3.2 - Sampling Bias3.2 - Sampling Bias
Recall the entire group of individuals of interest is called the population. It may be unrealistic or even impossible to gather data from the entire population. The subset of the population from which data are actually gathered is the sample. A sample should be selected from a population randomly, otherwise it may be prone to bias. Our goal is to obtain a sample that is representative of the population. In Jaylen’s case, he needs to obtain a sample of nurses that are representative to the population of nurses.
- Representative Sample
- A subset of the population from which data are collected that accurately reflects the population
If Jaylen fails to appropriately sample, he risks biasing his results due to sampling bias. Sampling bias occurs when there is a systematic favoring of certain outcomes due to the methods employed to obtain the sample.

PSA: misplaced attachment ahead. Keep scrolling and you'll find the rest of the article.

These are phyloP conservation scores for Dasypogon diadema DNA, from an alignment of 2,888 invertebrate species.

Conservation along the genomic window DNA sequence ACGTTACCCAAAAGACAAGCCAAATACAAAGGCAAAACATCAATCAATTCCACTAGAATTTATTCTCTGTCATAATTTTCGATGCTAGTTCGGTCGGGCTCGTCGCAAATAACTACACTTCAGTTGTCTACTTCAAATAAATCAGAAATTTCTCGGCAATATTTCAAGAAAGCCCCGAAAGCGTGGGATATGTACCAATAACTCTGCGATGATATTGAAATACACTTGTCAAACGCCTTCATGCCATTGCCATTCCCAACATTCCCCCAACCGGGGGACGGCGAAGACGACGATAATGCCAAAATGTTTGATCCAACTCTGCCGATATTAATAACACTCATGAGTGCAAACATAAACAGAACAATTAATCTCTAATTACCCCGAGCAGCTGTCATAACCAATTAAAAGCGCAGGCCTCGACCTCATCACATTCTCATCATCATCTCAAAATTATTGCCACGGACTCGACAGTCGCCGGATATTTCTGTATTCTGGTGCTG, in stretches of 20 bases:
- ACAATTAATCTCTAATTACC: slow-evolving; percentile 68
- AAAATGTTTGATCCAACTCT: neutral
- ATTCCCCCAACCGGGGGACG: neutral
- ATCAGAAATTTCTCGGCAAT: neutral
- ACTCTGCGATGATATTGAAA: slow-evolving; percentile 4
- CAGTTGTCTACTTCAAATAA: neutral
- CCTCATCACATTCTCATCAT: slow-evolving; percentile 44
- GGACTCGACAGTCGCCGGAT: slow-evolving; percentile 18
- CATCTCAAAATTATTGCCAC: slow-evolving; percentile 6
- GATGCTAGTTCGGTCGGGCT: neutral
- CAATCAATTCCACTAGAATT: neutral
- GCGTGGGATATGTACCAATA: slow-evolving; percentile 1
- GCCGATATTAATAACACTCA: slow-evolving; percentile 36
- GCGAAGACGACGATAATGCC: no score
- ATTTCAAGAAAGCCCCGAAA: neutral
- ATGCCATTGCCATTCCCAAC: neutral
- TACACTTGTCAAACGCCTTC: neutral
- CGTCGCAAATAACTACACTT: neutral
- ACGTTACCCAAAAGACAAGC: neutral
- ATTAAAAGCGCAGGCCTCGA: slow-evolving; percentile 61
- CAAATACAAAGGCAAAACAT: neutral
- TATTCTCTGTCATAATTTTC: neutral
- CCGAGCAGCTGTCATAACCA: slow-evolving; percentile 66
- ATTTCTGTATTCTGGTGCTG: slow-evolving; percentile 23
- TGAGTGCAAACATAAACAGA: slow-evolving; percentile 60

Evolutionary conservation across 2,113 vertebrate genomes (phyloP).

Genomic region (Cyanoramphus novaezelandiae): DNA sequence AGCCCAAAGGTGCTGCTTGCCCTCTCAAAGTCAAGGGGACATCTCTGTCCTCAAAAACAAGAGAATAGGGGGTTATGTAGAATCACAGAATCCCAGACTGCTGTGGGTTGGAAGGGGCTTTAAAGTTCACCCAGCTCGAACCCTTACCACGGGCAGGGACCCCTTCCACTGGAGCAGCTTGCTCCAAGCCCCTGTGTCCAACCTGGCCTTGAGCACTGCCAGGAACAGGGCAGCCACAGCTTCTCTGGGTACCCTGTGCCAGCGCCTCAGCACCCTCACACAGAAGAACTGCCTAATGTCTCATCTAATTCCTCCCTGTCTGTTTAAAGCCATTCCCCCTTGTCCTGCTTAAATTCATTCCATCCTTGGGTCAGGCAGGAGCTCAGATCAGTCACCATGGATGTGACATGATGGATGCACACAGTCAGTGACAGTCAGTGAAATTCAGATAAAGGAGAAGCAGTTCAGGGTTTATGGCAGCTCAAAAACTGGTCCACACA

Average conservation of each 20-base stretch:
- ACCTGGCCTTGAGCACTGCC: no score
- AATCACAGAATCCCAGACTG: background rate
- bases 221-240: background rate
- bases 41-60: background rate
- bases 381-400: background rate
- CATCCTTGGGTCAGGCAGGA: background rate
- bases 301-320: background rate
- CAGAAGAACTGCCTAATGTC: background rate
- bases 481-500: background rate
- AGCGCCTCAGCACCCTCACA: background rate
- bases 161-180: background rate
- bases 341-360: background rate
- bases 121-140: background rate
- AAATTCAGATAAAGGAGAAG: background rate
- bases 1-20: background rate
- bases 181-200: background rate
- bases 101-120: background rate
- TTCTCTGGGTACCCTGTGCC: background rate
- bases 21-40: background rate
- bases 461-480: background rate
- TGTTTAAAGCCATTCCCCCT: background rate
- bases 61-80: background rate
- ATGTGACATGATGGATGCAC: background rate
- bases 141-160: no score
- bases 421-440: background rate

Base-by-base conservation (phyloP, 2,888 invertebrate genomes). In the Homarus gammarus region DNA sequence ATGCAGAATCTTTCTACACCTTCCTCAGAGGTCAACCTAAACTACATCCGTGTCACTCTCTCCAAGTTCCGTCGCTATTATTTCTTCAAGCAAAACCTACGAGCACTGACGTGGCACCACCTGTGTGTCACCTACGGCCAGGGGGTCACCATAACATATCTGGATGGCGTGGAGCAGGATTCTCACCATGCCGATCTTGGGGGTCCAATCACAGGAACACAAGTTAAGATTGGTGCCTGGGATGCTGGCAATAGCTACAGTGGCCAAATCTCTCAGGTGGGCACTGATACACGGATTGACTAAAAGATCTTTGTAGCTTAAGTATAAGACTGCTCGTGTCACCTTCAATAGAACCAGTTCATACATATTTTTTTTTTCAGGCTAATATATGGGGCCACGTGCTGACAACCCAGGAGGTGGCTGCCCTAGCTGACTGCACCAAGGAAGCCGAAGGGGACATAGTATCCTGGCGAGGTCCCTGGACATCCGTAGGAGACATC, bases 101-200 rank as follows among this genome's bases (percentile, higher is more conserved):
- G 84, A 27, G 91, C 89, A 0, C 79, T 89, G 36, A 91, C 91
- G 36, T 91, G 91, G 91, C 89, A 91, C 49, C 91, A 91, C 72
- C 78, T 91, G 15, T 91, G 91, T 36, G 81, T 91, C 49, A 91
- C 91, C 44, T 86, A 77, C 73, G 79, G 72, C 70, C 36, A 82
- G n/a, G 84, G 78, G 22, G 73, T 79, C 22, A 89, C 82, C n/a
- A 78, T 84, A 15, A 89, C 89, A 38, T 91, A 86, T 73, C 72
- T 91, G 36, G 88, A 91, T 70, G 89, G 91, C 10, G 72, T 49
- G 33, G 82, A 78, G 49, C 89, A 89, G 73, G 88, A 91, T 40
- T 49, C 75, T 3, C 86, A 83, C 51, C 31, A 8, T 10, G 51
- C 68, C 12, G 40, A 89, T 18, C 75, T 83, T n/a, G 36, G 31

Jaylen needs to be aware of three main sources of bias.
Types of Bias
- Non-response – large percentage of those sampled do not to respond or participate.
- Response – when study participants either do not respond truthfully or give answers they feel the researcher wants to hear. For example, when students are asked if they ever cheated on an exam even those who have would respond with "no".
- Selection – this bias occurs when the sample selected does not reflect the population of interest. For instance, you are interested in the attitude of female students regarding campus safety but when sampling you also include males. In this case your population of interest was female students however your sample included subject not in that population (i.e. males).